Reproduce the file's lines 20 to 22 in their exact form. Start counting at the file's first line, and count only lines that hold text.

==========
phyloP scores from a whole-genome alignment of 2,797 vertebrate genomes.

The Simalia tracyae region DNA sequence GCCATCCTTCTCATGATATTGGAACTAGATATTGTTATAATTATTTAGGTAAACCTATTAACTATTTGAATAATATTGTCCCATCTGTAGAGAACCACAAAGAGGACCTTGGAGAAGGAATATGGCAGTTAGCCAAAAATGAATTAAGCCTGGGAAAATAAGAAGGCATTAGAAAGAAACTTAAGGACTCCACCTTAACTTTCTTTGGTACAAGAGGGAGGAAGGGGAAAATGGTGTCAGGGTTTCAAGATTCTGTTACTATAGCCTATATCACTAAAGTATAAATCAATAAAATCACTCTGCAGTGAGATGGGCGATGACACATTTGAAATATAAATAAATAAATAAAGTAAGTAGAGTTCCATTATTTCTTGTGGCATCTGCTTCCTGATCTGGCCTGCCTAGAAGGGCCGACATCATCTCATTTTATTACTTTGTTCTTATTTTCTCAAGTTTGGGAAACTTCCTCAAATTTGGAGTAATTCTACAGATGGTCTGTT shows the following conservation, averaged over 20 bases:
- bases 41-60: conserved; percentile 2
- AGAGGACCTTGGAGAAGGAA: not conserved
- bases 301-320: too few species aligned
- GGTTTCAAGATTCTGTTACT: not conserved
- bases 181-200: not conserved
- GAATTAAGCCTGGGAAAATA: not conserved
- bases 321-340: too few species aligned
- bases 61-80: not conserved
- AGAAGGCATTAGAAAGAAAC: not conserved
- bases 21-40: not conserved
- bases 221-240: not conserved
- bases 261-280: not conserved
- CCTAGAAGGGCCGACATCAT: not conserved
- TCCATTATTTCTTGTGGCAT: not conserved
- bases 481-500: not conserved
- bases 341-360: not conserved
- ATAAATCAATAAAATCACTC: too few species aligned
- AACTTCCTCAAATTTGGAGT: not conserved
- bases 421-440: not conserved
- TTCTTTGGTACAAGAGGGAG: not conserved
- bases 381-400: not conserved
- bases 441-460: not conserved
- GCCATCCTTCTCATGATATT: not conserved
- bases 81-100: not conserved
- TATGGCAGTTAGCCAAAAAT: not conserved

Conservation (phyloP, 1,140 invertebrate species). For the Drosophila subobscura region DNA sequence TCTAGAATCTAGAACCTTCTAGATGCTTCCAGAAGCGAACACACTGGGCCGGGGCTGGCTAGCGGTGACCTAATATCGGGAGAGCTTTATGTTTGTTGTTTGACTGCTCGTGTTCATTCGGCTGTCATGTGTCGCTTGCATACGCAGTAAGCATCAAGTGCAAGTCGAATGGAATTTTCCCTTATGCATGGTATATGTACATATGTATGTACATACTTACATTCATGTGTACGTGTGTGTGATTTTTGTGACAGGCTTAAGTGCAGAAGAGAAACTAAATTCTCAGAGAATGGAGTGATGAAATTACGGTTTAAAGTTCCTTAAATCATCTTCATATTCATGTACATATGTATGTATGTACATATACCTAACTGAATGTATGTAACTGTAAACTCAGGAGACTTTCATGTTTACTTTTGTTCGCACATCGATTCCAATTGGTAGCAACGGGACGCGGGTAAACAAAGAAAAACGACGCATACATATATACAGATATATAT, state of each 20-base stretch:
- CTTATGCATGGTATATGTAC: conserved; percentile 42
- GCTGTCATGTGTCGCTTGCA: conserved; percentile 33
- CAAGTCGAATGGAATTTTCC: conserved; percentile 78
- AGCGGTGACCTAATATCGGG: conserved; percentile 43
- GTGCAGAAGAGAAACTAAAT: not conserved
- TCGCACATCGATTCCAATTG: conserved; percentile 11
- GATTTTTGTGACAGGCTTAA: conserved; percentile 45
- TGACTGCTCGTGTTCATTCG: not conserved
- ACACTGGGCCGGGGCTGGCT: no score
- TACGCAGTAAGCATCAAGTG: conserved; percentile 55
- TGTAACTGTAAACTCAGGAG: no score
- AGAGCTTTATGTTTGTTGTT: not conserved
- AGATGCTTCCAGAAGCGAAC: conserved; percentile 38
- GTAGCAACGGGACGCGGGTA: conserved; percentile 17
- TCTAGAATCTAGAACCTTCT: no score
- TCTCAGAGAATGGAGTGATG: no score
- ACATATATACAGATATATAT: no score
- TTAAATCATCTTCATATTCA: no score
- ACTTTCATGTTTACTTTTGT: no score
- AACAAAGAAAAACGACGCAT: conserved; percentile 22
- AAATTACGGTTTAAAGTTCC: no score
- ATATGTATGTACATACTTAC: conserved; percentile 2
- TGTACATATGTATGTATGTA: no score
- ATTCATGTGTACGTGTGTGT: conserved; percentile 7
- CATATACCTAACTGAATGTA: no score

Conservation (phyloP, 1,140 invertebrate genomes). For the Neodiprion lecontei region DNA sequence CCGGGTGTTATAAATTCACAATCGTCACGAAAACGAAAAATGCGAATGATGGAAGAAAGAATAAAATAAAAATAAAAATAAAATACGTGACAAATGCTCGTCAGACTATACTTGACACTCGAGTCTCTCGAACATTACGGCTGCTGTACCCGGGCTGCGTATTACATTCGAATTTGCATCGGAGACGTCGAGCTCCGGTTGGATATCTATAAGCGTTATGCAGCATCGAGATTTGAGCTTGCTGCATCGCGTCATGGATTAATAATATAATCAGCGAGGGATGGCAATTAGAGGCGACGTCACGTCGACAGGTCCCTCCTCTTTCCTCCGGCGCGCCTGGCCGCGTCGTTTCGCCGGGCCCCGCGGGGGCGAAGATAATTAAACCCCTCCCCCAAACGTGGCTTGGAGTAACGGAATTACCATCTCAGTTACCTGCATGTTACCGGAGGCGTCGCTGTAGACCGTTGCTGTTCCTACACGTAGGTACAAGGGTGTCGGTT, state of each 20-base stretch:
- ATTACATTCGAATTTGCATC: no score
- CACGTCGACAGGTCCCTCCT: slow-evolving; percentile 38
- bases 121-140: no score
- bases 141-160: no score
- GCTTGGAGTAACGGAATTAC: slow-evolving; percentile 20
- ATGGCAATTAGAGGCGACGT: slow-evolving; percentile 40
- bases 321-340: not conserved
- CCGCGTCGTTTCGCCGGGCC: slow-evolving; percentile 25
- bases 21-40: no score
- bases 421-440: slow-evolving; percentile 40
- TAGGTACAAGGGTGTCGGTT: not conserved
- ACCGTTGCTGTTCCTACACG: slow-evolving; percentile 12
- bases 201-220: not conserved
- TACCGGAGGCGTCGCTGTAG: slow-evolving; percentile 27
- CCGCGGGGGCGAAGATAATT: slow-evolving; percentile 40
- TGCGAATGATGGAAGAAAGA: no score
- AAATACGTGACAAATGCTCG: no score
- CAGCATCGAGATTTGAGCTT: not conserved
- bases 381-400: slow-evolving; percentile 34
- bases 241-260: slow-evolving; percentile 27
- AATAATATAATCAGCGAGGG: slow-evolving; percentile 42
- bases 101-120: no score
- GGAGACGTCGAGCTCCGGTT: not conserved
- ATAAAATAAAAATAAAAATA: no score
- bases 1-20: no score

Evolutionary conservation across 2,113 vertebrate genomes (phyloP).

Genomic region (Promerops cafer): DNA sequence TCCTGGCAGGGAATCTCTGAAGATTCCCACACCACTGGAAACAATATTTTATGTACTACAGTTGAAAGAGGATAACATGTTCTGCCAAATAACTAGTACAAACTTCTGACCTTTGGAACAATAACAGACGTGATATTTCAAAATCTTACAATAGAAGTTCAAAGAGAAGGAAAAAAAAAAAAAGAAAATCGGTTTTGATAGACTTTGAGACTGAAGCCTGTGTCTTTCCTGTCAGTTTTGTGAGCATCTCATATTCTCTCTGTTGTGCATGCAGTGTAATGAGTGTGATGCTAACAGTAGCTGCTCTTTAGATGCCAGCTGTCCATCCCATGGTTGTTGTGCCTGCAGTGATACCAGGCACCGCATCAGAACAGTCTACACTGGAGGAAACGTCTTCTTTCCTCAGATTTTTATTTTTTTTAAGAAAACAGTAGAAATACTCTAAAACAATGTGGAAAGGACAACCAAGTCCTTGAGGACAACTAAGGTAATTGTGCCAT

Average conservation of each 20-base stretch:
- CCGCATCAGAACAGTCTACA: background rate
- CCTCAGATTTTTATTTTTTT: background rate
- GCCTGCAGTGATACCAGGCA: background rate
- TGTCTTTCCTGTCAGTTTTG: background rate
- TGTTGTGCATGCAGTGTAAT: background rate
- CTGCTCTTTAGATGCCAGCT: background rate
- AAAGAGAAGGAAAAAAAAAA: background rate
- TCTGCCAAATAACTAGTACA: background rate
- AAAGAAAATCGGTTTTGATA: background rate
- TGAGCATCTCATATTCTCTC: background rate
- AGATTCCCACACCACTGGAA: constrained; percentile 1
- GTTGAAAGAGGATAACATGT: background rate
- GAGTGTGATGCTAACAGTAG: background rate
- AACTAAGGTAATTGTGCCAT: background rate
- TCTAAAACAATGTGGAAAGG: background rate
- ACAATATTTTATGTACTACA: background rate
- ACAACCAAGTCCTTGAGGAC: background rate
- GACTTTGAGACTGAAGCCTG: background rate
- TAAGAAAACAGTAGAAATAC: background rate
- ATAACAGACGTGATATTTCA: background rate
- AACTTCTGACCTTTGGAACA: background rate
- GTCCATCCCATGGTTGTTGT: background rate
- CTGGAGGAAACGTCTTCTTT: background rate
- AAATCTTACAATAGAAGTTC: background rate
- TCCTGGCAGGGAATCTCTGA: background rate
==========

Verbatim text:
- AACTTCCTCAAATTTGGAGT: not conserved
- bases 421-440: not conserved
- TTCTTTGGTACAAGAGGGAG: not conserved